He summed it up this way, "I have to face issues and deal with them. I've learned I can do that, and I don't have to hide out in a bottle. If it means an argument, I can handle that, too. No more running. No more hiding. No more booze."

That way of thinking helped Joe become a real father to his two sons, finally standing up to his loud, very difficult ex-wife instead of letting her run the show and make decisions he felt were harmful to the boys. A major sea change like that doesn't happen overnight. It takes time and effort. In fact it's an ongoing growth process for Joe. The point I want to highlight is that the critical shift in Joe's thinking about himself and his need for alcohol is what enables Joe not just to abstain from drinking, but to be at peace with not drinking. Thus, Joe is neither a white-knuckler nor a dry drunk.

In case you are not familiar with the terms, white-knucklers give up drinking, but they fail to change their underlying thinking about themselves in relation to booze. So, their belief in their need to drink is never resolved. Each day is like knuckles turning white from clinging to the edge of table, desperately wanting to reach for a drink, battling to resist.

Like white-knucklers, dry drunks are also alcoholics who stop drinking. However, they do not stop the dysfunctional thinking and acting out that got them into trouble when they did drink. Someone like Max, a dry drunk who got into drunken brawls in bars, is still picking fights and getting arrested. Instead of taking an honest look at himself, the way Joe did, Max rages that everyone else is the problem and the world is giving him a raw deal.

What is the difference between a successful, recovering alcoholic like Joe and the white-knucklers and dry drunks? It is not the behavior, at least not as far as drinking goes. All abstain. The difference is what happens inside their heads-their ways of looking at themselves and the world as well as their ways of talking to themselves.

As with Joe, the inner dialogue you have with yourself-consciously or not-is just as important as your outward behavior. Taking charge and transforming your life is not a matter of forcing yourself to act differently while feeling nervous, depressed, enraged, guilty, or otherwise unhappy about doing so. Quite the contrary. Truly taking charge of your life means reorganizing the conversations you have with yourself inside your head so your thinking supports, not obstructs, your new behavior.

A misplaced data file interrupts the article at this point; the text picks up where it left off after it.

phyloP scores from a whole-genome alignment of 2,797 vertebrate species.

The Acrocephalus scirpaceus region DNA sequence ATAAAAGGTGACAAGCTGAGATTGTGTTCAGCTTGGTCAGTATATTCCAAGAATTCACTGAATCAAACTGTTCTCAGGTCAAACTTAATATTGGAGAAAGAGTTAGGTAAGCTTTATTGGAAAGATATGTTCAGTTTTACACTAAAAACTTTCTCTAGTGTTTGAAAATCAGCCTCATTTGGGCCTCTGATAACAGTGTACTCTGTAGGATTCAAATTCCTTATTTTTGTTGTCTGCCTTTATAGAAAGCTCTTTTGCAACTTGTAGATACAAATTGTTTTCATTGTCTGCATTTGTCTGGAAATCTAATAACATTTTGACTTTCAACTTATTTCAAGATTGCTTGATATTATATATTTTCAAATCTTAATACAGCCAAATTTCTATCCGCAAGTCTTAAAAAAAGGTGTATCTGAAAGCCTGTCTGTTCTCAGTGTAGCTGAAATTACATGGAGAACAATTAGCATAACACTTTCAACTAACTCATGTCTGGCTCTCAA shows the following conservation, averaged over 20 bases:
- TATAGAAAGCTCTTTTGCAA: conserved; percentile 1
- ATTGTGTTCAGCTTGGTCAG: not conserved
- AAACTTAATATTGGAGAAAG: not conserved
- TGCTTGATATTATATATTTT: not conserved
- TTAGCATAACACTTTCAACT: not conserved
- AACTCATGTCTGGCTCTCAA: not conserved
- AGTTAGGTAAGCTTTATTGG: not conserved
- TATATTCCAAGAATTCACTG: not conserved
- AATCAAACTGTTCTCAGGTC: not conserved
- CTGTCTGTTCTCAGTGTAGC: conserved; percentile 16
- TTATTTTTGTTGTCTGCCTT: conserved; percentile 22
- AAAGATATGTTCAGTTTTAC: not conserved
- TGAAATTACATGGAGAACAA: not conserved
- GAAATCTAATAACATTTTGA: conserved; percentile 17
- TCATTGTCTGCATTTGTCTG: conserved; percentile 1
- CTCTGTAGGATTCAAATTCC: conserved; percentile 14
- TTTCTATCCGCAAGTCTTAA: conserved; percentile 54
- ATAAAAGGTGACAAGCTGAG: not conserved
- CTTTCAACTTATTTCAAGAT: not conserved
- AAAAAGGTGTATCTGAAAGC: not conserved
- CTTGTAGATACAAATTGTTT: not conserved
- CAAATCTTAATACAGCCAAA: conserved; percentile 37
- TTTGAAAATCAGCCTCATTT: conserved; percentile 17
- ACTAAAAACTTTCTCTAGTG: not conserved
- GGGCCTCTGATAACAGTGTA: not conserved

Your Feelings Are Lying to You
How do you follow common sense and move your life forward when your guts scream no? The first step is realizing, "Just because something feels true, that doesn't make it true." Feelings are not facts. Feelings are feelings. Our feelings sometimes accurately reflect the facts, but especially in the case of feelings that block you from moving forward with your life, they often do not. Typically, such feelings:

· Are built on a distorted picture reality
· Have never been questioned or tested
· Have no hard evidence to support them

The feelings send you the message that either you aren't capable of making the change, or changing would cause truly awful things to happen — like nobody would like you anymore, or you'd lose your job, or your spouse would leave you, or you'd sound stupid — or (fill in the blank with a catastrophe).

I cannot overemphasize what a breakthrough it is when someone comes to understand that obstructive negative feelings, though compellingly intense, are only feelings, not measures of reality. Having a strong feeling about something does not make what the feeling is telling you true. If your feelings are incorrectly telling you that you cannot or should not do the very thing that would improve your life, you may have to initially struggle to do it, but you do it anyway. As long as there is no objective danger (for example, physical abuse), it is not dangerous to defy those feelings.